Inspiration from Rafael Salas’ canvas dolls brought me to start creating some of my own. So far, with a little difficulties, I was able to make a hedgehog pillow. The difficulties consisted of figuring out how to make the oil paint thin enough so it would become more flexible and easier to maneuver when flipping it inside out after sewing. Another challenge was sewing through gesso, which was needed in order to keep the oil from eating through the canvas as it ages. This first trial really helped me (hopefully) to get the right process in making these pillows more successful. To make the paint extremely thin but still vibrant, I am using a lot of linseed oil. This helps make it more flexible and dry a lot faster than oil paint normally would. I also decided to only gesso the shape of the animal/insect I am doing, this way I don’t have to try and sew through the gesso again. Hopefully this next round of pillows will have less cracks , and sewn more efficiently. The direction this part of the series is going involves a lot of more common insects and animals found out in the woods. When I have all the ones I would like to have for this piece (insects, birds, rodents, etc.) then I will create something in which I will be able to hang the pillows from. I am really excited to see how this piece turns out at the end!
In my love for painting pets, I decided to do a series of more exotic animals for my Advanced Painting Series. Here I will be experimenting with texture, color, and drips/washes with oil colors. The first piece I started working on is from a photo I took of a white tiger. I think it was a good choice in terms of texture and value. It had more blacks and whites which was a great way to get me back into using oil paints, and had all the beautiful fur I got to paint. I want to go back into it and add some more leaves and details in those leaves, but for the most part it is complete.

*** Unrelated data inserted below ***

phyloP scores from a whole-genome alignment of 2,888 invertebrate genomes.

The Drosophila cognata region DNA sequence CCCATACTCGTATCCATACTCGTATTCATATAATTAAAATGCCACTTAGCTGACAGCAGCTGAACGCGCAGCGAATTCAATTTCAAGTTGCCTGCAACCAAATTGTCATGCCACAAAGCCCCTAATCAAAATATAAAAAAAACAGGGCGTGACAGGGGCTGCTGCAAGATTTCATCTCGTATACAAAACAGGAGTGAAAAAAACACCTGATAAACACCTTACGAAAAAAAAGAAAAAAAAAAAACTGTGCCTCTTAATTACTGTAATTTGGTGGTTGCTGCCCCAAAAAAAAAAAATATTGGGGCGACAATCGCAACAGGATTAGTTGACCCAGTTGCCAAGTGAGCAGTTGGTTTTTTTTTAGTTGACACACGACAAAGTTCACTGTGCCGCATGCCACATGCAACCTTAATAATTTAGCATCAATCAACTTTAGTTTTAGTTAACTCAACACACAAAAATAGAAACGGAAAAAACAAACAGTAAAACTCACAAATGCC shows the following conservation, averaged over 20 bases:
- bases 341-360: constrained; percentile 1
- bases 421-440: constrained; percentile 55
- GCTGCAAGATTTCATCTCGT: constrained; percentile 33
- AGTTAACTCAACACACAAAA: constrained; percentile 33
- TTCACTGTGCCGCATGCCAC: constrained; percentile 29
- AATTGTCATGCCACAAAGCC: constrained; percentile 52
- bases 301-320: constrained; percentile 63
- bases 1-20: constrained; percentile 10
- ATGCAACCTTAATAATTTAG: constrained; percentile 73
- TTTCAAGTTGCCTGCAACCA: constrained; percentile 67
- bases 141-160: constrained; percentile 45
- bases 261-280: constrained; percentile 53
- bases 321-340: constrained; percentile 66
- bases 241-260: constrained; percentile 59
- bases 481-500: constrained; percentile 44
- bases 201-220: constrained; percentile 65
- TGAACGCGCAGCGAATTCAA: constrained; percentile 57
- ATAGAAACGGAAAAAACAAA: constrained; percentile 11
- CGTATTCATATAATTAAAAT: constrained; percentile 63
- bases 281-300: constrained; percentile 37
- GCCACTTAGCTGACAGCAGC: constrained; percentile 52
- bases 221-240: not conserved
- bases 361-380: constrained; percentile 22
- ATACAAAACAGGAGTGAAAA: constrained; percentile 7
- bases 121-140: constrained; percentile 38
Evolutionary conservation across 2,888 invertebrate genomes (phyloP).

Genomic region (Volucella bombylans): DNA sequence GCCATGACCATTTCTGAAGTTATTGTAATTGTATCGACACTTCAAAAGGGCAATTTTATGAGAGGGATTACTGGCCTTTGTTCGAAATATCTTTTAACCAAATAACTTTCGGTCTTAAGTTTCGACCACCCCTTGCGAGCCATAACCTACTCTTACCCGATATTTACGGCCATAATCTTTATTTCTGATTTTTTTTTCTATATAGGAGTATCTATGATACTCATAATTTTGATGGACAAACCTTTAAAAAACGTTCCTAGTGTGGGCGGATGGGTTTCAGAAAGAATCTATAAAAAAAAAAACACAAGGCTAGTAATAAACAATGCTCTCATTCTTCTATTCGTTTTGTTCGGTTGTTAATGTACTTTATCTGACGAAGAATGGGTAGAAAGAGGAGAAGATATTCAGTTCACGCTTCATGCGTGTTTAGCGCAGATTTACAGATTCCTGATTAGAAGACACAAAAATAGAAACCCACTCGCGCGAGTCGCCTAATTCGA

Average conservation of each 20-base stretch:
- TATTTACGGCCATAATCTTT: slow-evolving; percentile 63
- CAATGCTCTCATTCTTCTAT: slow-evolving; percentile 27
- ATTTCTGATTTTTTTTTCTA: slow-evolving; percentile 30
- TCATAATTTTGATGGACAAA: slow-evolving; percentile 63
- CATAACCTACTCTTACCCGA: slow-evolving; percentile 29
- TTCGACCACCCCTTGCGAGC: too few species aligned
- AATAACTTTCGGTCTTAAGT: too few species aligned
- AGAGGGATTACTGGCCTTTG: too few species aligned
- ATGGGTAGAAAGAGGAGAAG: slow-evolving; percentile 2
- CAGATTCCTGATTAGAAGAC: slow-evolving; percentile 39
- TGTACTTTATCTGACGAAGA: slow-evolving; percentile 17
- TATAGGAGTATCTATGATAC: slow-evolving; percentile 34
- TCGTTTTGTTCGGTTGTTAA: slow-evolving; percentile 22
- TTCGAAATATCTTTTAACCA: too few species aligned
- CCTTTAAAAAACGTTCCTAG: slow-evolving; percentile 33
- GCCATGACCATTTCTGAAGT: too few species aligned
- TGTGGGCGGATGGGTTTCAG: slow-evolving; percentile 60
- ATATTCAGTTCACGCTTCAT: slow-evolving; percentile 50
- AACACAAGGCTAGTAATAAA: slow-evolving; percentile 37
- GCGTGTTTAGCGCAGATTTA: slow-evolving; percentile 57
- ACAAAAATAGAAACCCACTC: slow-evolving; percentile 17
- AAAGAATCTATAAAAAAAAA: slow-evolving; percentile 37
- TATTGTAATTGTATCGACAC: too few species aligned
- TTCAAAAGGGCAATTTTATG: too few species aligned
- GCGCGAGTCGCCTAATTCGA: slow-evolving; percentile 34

In the process of creating the underpainting for this piece, I really loved how the drips of greens, blacks, and some yellows ran down the canvas. When I left it and kept painting, I felt like it was something that really gave a strong contrast between that and the realistic tiger. I plan to continue using those drips for the rest of the series.
The painting became a series of layers. White after black, after white. I just continued using layers to make the fur have more depth and value. I started with a larger brush and then just got smaller and smaller in size to get to those super fine details.
In the end I am very pleased with how it looks. I think after adding just a couple more details it will really be the way I had envisioned. Going back to oils was a great way for me to work more on my realistic artwork which I have definitely come to include in art as a whole.